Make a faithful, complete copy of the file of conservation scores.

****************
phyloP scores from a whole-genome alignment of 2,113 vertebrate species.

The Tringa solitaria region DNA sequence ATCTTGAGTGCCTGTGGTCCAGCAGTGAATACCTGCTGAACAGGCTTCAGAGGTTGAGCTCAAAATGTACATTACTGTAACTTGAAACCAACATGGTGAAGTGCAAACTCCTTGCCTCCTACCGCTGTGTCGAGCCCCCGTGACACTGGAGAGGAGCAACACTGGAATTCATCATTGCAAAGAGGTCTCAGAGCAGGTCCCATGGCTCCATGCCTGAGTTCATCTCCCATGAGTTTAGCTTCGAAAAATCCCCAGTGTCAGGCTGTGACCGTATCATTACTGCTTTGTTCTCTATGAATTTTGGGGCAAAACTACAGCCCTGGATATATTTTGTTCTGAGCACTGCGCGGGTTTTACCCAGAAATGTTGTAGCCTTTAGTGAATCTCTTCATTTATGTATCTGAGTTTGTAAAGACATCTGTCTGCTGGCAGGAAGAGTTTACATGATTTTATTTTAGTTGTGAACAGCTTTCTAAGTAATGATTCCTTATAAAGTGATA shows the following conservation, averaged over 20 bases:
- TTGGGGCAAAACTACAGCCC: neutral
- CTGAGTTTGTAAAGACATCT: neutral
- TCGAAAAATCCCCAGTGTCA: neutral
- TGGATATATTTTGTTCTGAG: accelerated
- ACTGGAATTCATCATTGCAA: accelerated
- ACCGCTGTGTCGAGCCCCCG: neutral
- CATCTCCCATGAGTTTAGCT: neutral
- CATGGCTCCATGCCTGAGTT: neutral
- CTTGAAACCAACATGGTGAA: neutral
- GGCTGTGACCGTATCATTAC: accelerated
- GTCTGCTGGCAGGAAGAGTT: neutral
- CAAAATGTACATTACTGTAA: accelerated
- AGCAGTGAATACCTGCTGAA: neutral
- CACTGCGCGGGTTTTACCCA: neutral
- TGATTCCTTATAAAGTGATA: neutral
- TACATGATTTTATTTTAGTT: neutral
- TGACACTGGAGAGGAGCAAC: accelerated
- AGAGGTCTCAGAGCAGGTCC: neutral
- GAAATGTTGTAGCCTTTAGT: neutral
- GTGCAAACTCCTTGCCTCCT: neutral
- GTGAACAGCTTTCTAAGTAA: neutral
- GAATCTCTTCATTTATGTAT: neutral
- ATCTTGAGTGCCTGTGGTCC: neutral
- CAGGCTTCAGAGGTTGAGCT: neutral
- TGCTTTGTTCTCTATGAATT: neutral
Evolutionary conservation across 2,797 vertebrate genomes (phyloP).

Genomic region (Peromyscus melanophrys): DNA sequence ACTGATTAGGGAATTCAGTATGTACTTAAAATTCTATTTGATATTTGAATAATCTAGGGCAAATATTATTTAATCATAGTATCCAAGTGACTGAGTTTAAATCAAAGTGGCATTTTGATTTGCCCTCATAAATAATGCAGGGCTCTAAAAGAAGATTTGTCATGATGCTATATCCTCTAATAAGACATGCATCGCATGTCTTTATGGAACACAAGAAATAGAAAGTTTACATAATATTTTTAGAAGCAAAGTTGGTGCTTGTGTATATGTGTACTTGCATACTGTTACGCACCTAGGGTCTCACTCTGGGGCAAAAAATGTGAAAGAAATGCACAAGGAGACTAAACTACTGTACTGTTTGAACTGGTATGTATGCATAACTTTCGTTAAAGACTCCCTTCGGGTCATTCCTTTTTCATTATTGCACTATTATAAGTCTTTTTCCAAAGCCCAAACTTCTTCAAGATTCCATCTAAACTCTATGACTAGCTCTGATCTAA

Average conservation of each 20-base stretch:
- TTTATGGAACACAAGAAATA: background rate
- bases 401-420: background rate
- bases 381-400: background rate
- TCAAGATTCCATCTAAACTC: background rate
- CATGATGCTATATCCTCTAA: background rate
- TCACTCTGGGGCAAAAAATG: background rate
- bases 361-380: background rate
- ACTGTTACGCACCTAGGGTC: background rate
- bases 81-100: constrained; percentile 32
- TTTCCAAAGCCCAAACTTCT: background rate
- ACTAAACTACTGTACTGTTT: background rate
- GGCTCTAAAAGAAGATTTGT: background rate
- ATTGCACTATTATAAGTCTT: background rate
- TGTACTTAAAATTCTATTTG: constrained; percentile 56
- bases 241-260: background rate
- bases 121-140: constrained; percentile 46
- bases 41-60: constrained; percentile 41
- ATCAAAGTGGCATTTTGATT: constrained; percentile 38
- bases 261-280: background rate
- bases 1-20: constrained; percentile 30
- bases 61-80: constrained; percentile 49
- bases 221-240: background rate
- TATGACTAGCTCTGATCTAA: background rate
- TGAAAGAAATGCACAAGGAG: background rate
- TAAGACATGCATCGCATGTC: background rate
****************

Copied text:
phyloP scores from a whole-genome alignment of 2,113 vertebrate species.

The Tringa solitaria region DNA sequence ATCTTGAGTGCCTGTGGTCCAGCAGTGAATACCTGCTGAACAGGCTTCAGAGGTTGAGCTCAAAATGTACATTACTGTAACTTGAAACCAACATGGTGAAGTGCAAACTCCTTGCCTCCTACCGCTGTGTCGAGCCCCCGTGACACTGGAGAGGAGCAACACTGGAATTCATCATTGCAAAGAGGTCTCAGAGCAGGTCCCATGGCTCCATGCCTGAGTTCATCTCCCATGAGTTTAGCTTCGAAAAATCCCCAGTGTCAGGCTGTGACCGTATCATTACTGCTTTGTTCTCTATGAATTTTGGGGCAAAACTACAGCCCTGGATATATTTTGTTCTGAGCACTGCGCGGGTTTTACCCAGAAATGTTGTAGCCTTTAGTGAATCTCTTCATTTATGTATCTGAGTTTGTAAAGACATCTGTCTGCTGGCAGGAAGAGTTTACATGATTTTATTTTAGTTGTGAACAGCTTTCTAAGTAATGATTCCTTATAAAGTGATA shows the following conservation, averaged over 20 bases:
- TTGGGGCAAAACTACAGCCC: neutral
- CTGAGTTTGTAAAGACATCT: neutral
- TCGAAAAATCCCCAGTGTCA: neutral
- TGGATATATTTTGTTCTGAG: accelerated
- ACTGGAATTCATCATTGCAA: accelerated
- ACCGCTGTGTCGAGCCCCCG: neutral
- CATCTCCCATGAGTTTAGCT: neutral
- CATGGCTCCATGCCTGAGTT: neutral
- CTTGAAACCAACATGGTGAA: neutral
- GGCTGTGACCGTATCATTAC: accelerated
- GTCTGCTGGCAGGAAGAGTT: neutral
- CAAAATGTACATTACTGTAA: accelerated
- AGCAGTGAATACCTGCTGAA: neutral
- CACTGCGCGGGTTTTACCCA: neutral
- TGATTCCTTATAAAGTGATA: neutral
- TACATGATTTTATTTTAGTT: neutral
- TGACACTGGAGAGGAGCAAC: accelerated
- AGAGGTCTCAGAGCAGGTCC: neutral
- GAAATGTTGTAGCCTTTAGT: neutral
- GTGCAAACTCCTTGCCTCCT: neutral
- GTGAACAGCTTTCTAAGTAA: neutral
- GAATCTCTTCATTTATGTAT: neutral
- ATCTTGAGTGCCTGTGGTCC: neutral
- CAGGCTTCAGAGGTTGAGCT: neutral
- TGCTTTGTTCTCTATGAATT: neutral
Evolutionary conservation across 2,797 vertebrate genomes (phyloP).

Genomic region (Peromyscus melanophrys): DNA sequence ACTGATTAGGGAATTCAGTATGTACTTAAAATTCTATTTGATATTTGAATAATCTAGGGCAAATATTATTTAATCATAGTATCCAAGTGACTGAGTTTAAATCAAAGTGGCATTTTGATTTGCCCTCATAAATAATGCAGGGCTCTAAAAGAAGATTTGTCATGATGCTATATCCTCTAATAAGACATGCATCGCATGTCTTTATGGAACACAAGAAATAGAAAGTTTACATAATATTTTTAGAAGCAAAGTTGGTGCTTGTGTATATGTGTACTTGCATACTGTTACGCACCTAGGGTCTCACTCTGGGGCAAAAAATGTGAAAGAAATGCACAAGGAGACTAAACTACTGTACTGTTTGAACTGGTATGTATGCATAACTTTCGTTAAAGACTCCCTTCGGGTCATTCCTTTTTCATTATTGCACTATTATAAGTCTTTTTCCAAAGCCCAAACTTCTTCAAGATTCCATCTAAACTCTATGACTAGCTCTGATCTAA

Average conservation of each 20-base stretch:
- TTTATGGAACACAAGAAATA: background rate
- bases 401-420: background rate
- bases 381-400: background rate
- TCAAGATTCCATCTAAACTC: background rate
- CATGATGCTATATCCTCTAA: background rate
- TCACTCTGGGGCAAAAAATG: background rate
- bases 361-380: background rate
- ACTGTTACGCACCTAGGGTC: background rate
- bases 81-100: constrained; percentile 32
- TTTCCAAAGCCCAAACTTCT: background rate
- ACTAAACTACTGTACTGTTT: background rate
- GGCTCTAAAAGAAGATTTGT: background rate
- ATTGCACTATTATAAGTCTT: background rate
- TGTACTTAAAATTCTATTTG: constrained; percentile 56
- bases 241-260: background rate
- bases 121-140: constrained; percentile 46
- bases 41-60: constrained; percentile 41
- ATCAAAGTGGCATTTTGATT: constrained; percentile 38
- bases 261-280: background rate
- bases 1-20: constrained; percentile 30
- bases 61-80: constrained; percentile 49
- bases 221-240: background rate
- TATGACTAGCTCTGATCTAA: background rate
- TGAAAGAAATGCACAAGGAG: background rate
- TAAGACATGCATCGCATGTC: background rate